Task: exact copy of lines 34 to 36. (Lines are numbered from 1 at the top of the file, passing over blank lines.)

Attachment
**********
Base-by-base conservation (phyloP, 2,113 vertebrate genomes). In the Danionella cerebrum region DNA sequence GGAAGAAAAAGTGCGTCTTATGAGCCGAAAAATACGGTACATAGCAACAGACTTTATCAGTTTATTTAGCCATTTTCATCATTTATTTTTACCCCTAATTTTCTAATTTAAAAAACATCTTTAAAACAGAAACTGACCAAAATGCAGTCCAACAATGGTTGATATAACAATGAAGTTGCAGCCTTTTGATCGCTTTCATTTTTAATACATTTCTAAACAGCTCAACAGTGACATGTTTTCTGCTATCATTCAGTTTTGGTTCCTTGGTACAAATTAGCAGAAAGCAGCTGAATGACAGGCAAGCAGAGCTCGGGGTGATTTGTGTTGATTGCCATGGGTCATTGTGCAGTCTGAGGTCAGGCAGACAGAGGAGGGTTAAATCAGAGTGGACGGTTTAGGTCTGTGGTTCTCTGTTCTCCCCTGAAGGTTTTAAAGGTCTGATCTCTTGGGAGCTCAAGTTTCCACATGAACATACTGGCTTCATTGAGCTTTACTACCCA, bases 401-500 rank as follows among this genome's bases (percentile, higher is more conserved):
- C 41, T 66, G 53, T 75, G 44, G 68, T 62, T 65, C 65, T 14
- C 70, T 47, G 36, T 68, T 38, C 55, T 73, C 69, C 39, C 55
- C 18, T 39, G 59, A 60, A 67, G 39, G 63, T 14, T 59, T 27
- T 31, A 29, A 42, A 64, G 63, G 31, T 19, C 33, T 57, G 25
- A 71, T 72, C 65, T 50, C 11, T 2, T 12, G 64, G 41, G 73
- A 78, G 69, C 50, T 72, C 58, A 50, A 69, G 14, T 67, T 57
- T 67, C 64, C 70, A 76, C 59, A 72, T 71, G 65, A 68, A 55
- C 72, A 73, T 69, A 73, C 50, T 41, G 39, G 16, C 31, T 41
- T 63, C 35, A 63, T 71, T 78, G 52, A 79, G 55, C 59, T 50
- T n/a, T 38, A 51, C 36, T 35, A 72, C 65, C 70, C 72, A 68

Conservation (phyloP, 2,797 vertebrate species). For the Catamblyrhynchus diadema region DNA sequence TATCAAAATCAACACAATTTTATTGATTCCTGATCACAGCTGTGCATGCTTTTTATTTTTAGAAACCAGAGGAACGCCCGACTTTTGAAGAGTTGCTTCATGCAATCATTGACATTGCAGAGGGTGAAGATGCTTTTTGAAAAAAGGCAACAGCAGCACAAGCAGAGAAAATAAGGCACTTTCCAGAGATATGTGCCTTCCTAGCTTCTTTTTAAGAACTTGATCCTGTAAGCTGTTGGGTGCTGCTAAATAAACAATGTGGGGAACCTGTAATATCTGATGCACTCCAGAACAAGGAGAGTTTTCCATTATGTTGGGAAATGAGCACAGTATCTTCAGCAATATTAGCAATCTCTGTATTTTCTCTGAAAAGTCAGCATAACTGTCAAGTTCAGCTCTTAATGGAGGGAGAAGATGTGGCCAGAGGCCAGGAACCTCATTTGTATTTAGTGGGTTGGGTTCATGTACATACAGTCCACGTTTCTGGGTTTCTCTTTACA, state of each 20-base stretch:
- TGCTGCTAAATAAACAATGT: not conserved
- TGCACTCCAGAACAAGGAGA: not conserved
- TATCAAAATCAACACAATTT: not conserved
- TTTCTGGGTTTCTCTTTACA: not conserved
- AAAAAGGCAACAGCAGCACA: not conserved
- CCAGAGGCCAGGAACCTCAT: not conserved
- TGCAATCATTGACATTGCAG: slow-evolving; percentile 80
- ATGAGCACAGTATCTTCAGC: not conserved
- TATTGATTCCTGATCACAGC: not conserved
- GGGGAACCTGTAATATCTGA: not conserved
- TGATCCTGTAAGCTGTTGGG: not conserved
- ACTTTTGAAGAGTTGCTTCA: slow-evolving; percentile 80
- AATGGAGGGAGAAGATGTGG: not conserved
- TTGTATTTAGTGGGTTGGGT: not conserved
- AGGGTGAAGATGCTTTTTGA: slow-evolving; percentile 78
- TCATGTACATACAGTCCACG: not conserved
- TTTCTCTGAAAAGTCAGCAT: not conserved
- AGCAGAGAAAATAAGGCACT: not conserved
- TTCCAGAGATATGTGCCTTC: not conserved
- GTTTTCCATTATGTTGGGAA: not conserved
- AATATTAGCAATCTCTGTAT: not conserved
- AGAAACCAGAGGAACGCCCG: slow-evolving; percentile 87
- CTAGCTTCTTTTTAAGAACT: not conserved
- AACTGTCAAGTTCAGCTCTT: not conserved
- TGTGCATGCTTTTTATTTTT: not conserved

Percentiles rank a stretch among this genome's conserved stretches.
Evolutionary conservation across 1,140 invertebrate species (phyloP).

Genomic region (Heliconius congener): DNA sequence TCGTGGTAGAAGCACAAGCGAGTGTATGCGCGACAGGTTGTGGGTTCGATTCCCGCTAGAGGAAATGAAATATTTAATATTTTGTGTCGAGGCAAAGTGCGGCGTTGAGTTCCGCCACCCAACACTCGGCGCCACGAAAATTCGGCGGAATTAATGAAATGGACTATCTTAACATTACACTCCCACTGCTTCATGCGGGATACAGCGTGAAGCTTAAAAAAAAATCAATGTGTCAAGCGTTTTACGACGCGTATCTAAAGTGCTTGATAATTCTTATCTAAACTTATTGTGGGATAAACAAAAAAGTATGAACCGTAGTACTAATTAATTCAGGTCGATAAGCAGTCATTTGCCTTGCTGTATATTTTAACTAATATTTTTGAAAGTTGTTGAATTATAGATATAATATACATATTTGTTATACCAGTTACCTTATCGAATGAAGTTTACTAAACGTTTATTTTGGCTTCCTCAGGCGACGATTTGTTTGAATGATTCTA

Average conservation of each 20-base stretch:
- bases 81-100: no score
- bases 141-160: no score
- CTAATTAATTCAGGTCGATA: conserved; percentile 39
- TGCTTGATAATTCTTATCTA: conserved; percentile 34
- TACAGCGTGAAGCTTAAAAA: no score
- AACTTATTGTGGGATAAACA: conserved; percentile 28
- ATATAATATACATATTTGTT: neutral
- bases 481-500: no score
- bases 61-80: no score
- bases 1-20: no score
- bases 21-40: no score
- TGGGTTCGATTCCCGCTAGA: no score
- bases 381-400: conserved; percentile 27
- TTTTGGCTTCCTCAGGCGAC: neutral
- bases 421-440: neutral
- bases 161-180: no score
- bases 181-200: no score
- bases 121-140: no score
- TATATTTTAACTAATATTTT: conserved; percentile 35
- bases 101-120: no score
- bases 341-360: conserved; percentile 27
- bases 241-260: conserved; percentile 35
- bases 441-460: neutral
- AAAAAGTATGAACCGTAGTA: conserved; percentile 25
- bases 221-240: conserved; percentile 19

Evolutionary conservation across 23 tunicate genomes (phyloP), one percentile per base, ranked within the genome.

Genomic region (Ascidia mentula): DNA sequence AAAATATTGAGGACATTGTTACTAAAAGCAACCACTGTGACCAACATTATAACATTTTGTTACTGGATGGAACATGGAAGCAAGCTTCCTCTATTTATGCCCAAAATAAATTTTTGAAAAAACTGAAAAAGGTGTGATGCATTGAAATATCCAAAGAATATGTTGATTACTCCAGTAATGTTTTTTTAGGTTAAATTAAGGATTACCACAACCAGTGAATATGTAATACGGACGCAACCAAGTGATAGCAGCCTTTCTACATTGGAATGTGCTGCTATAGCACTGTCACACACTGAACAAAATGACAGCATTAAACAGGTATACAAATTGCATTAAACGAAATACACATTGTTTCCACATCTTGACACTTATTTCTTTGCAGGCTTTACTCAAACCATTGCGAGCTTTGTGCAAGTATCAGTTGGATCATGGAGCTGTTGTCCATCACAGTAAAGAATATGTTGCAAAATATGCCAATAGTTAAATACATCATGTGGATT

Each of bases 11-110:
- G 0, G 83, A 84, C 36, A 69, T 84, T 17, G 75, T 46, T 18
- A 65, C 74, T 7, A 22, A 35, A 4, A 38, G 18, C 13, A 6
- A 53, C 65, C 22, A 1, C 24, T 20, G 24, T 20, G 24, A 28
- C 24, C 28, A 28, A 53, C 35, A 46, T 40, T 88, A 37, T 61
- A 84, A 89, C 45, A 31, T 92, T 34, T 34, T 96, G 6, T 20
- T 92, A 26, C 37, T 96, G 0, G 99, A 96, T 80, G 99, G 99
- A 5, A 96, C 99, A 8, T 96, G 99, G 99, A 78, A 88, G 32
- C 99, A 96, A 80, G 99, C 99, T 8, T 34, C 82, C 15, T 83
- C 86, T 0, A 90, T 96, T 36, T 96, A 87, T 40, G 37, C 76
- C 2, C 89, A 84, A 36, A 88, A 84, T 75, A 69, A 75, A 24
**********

- AGAAACCAGAGGAACGCCCG: slow-evolving; percentile 87
- CTAGCTTCTTTTTAAGAACT: not conserved
- AACTGTCAAGTTCAGCTCTT: not conserved